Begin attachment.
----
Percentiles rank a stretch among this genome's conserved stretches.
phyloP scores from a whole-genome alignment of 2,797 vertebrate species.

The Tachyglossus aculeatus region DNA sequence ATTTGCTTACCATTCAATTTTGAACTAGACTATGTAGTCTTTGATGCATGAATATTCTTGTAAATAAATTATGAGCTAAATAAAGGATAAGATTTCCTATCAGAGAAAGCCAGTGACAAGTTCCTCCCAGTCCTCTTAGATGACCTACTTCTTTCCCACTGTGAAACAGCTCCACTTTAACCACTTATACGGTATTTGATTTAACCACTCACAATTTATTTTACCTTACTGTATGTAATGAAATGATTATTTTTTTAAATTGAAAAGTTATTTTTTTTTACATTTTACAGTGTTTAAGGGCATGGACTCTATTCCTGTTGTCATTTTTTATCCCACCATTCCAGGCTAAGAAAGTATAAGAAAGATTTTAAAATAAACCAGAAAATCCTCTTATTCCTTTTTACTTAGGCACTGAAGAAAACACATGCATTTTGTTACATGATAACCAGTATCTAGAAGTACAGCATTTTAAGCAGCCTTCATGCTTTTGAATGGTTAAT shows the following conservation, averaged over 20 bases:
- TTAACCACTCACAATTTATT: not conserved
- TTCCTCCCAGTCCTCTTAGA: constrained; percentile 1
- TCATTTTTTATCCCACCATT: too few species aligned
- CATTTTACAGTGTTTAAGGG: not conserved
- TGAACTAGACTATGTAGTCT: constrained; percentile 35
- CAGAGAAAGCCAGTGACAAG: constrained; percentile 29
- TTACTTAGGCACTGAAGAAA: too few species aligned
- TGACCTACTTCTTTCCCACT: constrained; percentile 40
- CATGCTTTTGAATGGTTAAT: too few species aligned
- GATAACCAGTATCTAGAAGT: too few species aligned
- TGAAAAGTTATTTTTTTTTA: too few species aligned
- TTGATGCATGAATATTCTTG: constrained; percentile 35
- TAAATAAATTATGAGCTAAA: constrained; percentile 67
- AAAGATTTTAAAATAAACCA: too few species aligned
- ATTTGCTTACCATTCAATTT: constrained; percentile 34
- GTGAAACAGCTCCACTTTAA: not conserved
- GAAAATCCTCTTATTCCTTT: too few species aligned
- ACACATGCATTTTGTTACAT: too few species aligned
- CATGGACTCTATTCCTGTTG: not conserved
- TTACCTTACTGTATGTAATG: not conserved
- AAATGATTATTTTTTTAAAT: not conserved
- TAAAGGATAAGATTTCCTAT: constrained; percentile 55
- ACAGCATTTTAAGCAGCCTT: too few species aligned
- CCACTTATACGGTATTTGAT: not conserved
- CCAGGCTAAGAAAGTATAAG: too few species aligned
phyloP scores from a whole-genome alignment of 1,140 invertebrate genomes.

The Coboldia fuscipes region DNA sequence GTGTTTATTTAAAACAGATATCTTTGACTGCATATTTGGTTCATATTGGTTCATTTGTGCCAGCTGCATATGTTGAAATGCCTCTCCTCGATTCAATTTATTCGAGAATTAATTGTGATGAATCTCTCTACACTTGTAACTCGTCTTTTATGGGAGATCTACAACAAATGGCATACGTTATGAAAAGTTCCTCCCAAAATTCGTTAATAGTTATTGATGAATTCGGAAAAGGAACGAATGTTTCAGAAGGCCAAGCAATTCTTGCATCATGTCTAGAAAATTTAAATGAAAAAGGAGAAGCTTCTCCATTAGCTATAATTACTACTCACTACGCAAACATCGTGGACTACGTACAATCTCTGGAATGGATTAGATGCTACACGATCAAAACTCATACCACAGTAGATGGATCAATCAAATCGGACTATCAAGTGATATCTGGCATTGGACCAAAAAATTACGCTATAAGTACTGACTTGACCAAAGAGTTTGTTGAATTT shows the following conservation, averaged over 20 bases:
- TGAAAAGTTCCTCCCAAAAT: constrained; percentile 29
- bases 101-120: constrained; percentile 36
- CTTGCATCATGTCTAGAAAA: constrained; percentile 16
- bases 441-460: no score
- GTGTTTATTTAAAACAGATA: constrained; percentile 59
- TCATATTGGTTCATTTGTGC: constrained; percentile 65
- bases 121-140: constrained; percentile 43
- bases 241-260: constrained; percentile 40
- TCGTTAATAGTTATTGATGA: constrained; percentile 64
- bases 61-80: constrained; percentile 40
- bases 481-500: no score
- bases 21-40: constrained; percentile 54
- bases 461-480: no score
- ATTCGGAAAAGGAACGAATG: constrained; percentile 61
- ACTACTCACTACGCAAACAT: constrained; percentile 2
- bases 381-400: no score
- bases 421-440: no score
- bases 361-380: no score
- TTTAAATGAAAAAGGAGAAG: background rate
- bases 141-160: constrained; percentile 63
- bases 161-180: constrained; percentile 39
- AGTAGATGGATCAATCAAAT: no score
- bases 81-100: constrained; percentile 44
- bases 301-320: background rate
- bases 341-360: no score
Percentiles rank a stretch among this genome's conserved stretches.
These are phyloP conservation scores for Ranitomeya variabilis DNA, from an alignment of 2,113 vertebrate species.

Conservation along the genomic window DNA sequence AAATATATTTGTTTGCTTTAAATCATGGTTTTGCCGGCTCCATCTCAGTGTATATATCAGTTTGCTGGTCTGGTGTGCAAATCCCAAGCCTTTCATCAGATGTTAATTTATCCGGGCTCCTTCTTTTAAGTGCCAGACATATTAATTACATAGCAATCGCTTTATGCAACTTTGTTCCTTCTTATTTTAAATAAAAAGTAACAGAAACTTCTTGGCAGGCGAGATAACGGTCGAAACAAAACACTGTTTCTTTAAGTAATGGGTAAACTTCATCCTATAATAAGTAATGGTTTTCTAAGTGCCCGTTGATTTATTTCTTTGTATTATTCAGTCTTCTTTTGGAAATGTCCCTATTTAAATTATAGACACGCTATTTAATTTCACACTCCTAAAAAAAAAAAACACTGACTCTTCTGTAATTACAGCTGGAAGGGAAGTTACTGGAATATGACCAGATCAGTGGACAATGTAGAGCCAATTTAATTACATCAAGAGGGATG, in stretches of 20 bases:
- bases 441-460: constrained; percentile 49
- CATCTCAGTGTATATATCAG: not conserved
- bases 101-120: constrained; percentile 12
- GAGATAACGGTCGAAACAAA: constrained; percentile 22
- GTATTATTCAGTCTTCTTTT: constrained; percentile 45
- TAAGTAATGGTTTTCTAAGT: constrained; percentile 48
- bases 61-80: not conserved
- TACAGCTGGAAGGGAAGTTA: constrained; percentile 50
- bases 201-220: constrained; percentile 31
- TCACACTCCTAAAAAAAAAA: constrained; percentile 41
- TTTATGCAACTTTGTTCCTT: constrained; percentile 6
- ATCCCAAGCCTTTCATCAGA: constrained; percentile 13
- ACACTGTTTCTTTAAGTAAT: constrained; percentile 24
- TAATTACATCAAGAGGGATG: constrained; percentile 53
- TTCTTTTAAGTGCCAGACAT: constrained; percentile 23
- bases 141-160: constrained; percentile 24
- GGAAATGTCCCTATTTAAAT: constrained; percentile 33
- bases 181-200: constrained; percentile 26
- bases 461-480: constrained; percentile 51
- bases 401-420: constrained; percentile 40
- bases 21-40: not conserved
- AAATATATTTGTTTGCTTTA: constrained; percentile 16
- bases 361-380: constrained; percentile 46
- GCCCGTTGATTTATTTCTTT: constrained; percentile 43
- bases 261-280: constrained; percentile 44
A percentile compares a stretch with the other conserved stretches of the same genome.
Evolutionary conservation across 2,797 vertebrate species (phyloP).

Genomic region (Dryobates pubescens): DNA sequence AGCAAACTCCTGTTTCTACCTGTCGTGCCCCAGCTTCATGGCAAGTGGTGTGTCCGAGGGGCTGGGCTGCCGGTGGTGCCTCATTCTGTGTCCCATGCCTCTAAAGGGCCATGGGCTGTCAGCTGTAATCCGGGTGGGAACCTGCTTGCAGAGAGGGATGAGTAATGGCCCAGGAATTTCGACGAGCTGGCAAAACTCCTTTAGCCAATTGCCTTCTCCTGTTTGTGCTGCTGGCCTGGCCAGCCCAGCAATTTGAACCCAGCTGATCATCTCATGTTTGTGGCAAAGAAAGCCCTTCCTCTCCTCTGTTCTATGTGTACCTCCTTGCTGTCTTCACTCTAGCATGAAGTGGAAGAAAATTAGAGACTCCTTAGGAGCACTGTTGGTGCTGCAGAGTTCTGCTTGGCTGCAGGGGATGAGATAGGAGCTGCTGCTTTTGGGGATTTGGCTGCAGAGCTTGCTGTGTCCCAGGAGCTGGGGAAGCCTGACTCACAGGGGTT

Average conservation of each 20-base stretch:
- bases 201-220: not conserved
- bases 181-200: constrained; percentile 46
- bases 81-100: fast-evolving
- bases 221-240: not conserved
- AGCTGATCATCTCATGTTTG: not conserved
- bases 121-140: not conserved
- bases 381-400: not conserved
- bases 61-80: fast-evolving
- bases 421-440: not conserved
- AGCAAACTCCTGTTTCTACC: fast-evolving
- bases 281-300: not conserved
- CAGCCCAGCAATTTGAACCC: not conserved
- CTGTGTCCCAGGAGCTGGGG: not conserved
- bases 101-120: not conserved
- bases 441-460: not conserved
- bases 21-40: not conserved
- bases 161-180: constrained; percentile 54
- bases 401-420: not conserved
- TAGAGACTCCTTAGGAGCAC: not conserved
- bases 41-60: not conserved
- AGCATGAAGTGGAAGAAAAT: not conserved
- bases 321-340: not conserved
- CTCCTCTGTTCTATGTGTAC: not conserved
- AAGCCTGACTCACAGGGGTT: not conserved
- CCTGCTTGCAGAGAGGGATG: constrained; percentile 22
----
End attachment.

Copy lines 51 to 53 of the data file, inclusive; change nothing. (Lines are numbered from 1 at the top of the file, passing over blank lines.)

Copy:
- bases 161-180: constrained; percentile 39
- AGTAGATGGATCAATCAAAT: no score
- bases 81-100: constrained; percentile 44